Let's take a moment to see if we buy into these projections. Lawrie had a .722 OPS last year despite having his season repeatedly interrupted by injuries, so an increase to .750 as he inches toward his physical prime isn't unreasonable. Steamer is giving him credit for playing roughly 117 games, so a couple DL stints are factored in already (and since second base won't demand 850 plate appearances, Steamer is assuming Parrino or Sogard will be filling in for him when he's hurt). He hit 12 homers last year, so 16 is reasonable with an increase in playing time.
As for Semien, this projection feels like a worst-case scenario more than anything. He's given credit for 130 games and a batting line similar to what he did last year. However, the whole point of his acquisition is that Billy Beane thinks he has some upside at the plate and could improve in 2015. Furthermore, if Semien does outperform his Steamer stats then he'll likely play more than 130 games, and every extra game he plays pushes Sogard or Parrino to the bench and improves the group's numbers. We can use this conservative projection for now, safe in the knowledge that we aren't being overly optimistic, but also hope for more in the backs of our minds. The one generous part of Semien's Steamer is the 16 homers, but given that he hit six in 64 games last year and has shown power in the minors it isn't an unreasonable estimation.
Sogard probably has the most favorable projection. Steamer is assuming his BABIP luck will stabilize and that he'll get some of his modest power back; neither are unfair assumptions, but neither are guaranteed to happen. Sogard rebounded in the second half last year and hit more like his 2013 self, but he'll have to prove that his weak first half was a fluke rather than a new trend. Given that he has only seven career homers in nearly 1,000 plate appearances, I don't believe for a moment that he'll hit four next year, but that slugging percentage isn't out of line if his batting average does indeed recover. This projection is basically one notch down from his 2013 breakout year, putting it on the happier side of realistic.
The numbers for Parrino look about right. With extended playing time he could probably hit .220, and with enough at-bats he'll run into a few mistakes and pick up those five dingers -- he seems to have slightly more power than Sogard. Steamer still has him with a sub-.300 OBP, so we're keeping things realistic. He could easily be worse than this or even fail to hold down the job at all, but he could also luck into a BABIP-fueled .270 average. I'm comfortable with this modest projection.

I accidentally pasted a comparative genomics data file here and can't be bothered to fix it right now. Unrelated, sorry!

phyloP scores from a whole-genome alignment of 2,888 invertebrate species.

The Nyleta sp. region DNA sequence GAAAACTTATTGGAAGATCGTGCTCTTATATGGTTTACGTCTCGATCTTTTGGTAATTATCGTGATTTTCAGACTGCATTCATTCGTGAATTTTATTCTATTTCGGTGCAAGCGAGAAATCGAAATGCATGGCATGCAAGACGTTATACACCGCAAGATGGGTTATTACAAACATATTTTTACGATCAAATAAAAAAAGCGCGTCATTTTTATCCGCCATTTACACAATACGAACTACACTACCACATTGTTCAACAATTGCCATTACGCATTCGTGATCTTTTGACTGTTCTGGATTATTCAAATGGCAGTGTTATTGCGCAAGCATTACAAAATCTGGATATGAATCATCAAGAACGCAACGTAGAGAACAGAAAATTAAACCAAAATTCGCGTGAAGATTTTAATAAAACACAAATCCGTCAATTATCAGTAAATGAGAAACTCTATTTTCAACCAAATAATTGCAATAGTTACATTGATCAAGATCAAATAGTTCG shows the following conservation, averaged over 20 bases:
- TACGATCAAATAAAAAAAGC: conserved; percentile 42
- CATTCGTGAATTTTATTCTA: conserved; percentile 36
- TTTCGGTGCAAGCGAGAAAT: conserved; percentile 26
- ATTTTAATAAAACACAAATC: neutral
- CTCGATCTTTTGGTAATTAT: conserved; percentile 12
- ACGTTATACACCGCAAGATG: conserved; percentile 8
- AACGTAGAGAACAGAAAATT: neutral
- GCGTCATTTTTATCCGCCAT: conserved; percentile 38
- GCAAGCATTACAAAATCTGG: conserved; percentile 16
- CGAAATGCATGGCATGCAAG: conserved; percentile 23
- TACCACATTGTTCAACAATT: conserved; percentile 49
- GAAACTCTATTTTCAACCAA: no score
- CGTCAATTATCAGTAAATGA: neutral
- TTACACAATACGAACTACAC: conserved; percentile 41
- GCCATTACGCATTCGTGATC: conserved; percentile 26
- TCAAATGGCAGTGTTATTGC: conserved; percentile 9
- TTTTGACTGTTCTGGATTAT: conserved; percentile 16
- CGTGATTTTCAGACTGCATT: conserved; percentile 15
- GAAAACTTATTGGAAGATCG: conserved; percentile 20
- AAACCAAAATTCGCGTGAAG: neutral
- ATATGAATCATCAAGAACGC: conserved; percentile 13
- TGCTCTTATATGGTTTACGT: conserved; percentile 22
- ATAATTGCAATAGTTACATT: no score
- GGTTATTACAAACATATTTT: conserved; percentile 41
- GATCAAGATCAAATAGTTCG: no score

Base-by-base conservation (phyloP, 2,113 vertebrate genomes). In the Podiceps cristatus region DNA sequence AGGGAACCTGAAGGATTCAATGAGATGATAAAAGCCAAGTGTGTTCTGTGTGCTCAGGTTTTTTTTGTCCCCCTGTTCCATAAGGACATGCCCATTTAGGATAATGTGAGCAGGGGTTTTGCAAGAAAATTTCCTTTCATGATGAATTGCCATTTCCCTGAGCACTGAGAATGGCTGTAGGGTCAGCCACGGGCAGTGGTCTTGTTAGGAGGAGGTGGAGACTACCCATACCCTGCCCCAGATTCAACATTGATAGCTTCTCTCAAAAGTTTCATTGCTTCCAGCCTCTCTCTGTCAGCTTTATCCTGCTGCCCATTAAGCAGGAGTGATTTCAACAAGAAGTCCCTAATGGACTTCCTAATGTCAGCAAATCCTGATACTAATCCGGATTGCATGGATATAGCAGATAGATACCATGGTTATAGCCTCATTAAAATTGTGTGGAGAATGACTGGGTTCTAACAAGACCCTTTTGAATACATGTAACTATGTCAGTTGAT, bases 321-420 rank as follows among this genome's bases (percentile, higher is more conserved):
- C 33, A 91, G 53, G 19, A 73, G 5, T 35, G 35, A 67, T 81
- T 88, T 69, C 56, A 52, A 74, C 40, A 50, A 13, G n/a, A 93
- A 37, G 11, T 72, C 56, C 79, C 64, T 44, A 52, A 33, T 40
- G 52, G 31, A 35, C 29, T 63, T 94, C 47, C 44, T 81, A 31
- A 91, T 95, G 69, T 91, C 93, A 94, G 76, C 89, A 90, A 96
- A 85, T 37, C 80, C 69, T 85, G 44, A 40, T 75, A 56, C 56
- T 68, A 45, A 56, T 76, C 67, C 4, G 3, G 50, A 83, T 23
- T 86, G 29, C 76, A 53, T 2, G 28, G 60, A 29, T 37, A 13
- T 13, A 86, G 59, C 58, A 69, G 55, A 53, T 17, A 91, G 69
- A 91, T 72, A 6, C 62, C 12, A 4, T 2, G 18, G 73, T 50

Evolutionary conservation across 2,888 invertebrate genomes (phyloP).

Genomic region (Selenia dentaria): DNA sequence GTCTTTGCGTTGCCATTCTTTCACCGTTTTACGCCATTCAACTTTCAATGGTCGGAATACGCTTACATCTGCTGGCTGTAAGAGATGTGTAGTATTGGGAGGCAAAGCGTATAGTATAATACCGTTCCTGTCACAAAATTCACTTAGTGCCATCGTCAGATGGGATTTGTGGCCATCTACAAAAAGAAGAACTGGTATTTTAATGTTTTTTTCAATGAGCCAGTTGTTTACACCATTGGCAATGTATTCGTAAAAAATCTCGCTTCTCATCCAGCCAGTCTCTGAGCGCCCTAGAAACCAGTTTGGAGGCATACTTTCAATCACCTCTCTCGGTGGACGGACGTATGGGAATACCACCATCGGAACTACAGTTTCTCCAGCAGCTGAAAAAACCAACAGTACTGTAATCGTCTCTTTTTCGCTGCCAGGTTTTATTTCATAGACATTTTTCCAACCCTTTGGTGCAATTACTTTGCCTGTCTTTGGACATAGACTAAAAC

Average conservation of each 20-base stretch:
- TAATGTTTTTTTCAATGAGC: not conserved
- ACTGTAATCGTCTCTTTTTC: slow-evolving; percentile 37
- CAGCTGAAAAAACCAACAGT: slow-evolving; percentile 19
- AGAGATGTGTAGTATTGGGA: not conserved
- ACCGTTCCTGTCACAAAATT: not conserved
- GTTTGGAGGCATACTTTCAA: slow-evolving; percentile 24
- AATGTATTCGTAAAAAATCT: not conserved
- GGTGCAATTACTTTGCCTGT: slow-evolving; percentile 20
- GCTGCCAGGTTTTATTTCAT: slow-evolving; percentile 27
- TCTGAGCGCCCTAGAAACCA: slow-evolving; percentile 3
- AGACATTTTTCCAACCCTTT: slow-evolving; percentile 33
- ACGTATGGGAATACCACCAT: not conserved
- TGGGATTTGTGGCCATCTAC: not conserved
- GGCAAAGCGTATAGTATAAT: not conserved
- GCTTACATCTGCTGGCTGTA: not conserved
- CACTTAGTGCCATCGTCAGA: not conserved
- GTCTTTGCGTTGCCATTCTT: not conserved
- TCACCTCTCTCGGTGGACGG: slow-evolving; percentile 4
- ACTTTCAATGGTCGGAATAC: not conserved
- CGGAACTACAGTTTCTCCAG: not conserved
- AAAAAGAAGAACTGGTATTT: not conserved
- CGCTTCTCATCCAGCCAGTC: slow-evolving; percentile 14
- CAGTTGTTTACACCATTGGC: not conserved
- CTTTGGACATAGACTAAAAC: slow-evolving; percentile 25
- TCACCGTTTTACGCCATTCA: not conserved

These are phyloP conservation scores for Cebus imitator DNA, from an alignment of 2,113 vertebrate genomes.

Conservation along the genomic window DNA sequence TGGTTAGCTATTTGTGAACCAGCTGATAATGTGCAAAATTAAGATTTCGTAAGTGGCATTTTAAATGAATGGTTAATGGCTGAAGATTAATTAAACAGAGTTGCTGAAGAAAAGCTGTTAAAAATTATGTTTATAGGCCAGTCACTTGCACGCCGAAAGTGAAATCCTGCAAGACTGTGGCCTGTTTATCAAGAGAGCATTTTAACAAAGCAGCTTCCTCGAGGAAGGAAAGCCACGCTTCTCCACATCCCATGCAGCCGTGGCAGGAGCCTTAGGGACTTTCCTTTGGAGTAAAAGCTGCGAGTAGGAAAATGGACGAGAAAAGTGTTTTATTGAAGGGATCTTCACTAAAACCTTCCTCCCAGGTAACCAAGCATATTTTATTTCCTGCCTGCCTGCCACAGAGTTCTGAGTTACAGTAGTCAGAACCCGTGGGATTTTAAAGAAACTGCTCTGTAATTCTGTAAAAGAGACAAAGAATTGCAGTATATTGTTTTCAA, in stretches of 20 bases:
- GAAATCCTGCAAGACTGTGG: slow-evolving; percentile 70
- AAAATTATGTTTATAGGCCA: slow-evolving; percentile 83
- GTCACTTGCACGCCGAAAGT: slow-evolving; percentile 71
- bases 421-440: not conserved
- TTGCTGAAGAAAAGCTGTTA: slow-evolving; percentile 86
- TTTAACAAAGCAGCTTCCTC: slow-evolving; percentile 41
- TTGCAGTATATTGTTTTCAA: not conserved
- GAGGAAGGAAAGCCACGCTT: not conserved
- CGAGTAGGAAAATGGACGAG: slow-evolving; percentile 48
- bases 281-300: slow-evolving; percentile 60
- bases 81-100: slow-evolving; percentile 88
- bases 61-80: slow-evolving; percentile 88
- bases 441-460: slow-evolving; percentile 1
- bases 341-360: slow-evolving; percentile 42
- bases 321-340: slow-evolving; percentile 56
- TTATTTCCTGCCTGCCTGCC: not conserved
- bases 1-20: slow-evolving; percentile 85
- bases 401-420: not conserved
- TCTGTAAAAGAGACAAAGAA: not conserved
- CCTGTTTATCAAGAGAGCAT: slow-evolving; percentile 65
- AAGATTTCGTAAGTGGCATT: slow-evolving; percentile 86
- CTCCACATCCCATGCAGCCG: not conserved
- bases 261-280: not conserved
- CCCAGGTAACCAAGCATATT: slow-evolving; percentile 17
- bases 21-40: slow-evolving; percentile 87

Of course, offense is only one side of the ball. What about the defensive changes? Donaldson was a stud last year, but all reports are that Lawrie is an ace at third as well and that there might not be much drop-off at all. Semien won't be amazing at short, but he probably can't be worse than Lowrie was; we'll call it a wash for now. We know that Sogard is comfortably above-average at second, and he'll be playing the same position as last year. Parrino is a plus at all three positions, which means he should be an upgrade over Punto (who was average last year) and Callaspo (who was below-average). So, any downgrade from Donaldson to Lawrie is likely made up for by Parrino taking innings from his inferior predecessors. And if Semien turns out to be better than Lowrie (i.e., not the worst in MLB), then the defense might actually be improved overall.
As you can see, a lot of this hinges on what Marcus Semien does. Will he be able to handle shortstop, or will he have to fake it like Lowrie did? Will his bat develop, or was last year the best he can do? The good news is that this current projection, the one in which Semien has a mediocre bat and plays porous defense, still gives the A's identical production to last year. Heck, if you cut Sogard's homers from four down to two, the three positions even combine for the same 39 dingers. And if Semien beats his projection and pans out into an above-average player, then the infield has actually gotten better despite the loss of a superstar.
But wait! What if there is another option behind Door No. 2? What if Beane finally finds that shiny new second baseman, the one who can rid us of our keystone concerns? That player probably doesn't exist, but at this point nothing Billy does will surprise us. What would the player have to look like in order to further upgrade the infield?
Realistically, a new second baseman will have to replace Sogard. I think Parrino is a lock for this roster. With Punto out of the picture, Parrino is the only guy with MLB experience who can back up Semien at short -- Sogard can't cut it there on a consistent basis. Parrino is also out of options, whereas Sogard can still be safely sent down to Triple-A if needed. If a new infielder is brought in, Sogard can be stashed and Parrino can't, and the A's hate to lose players from the organization -- especially when they play such a thin position.
Where we stand
So, we're right back in a familiar place: go for a second baseman, but only if he's better than Sogard. That either means clearing a .650 OPS with good defense, or clearing .700-.750 with a mediocre glove. You'd think it would be easy to find that player, but apparently it isn't considering how many teams are struggling to do so. Even the Yankees are going with an untested youngster, Rob Refsnyder, and they are practically allergic to rookies. There isn't even a decent veteran retread out there who the Yankees will take a chance on. That's when you know things have gotten serious. The Blue Jays and White Sox would also probably love to have Sogard, and maybe the Orioles and Angels as well, so he's not even the worst bet in the league. Not by far.
The good news is that even if Semien underwhelms and Lawrie misses 45 games and Sogard spends another year platooning at second, the infield should withstand the loss of Donaldson with no decline on either side of the ball. That's pretty incredible, and it speaks to both how weak second base was in 2014 as well as Beane's ability to piece together useful parts into a greater whole. And if Lawrie or Semien breaks out, or Beane finally finds that new second baseman, the lineup could even be better than it was last year.